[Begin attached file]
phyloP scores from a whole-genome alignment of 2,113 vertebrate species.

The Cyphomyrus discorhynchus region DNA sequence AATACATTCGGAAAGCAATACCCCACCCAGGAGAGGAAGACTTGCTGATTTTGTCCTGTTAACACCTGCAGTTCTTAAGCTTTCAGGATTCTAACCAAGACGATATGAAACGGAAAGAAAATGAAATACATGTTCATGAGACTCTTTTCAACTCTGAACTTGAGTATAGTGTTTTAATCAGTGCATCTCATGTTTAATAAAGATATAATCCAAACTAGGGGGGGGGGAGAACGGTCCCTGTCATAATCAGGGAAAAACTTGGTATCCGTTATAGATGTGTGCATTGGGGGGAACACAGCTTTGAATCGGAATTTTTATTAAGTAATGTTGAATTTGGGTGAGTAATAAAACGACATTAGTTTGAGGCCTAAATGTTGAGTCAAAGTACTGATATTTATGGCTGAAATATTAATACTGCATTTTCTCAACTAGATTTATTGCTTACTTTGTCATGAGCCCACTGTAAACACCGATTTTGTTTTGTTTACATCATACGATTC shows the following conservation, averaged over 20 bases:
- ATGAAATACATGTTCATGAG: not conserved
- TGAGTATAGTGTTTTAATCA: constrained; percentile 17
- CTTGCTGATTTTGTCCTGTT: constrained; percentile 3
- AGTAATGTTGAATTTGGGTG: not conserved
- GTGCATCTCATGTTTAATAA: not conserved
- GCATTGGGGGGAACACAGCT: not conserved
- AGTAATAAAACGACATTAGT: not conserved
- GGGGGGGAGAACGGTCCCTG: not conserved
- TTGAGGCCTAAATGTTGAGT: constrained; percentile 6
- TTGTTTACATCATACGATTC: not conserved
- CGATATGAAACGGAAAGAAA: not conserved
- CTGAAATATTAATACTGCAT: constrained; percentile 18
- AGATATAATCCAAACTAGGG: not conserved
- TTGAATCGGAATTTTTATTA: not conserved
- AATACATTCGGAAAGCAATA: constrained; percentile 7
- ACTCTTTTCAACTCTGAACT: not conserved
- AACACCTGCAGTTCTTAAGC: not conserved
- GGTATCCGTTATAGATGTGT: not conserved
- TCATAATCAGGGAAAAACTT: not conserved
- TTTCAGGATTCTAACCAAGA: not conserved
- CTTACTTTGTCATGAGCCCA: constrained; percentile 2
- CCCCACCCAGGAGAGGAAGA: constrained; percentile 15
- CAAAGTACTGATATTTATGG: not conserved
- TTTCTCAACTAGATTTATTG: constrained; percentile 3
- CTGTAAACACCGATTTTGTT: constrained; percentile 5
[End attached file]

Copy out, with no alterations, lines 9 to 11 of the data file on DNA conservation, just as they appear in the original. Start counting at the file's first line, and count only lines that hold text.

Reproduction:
- AGTAATAAAACGACATTAGT: not conserved
- GGGGGGGAGAACGGTCCCTG: not conserved
- TTGAGGCCTAAATGTTGAGT: constrained; percentile 6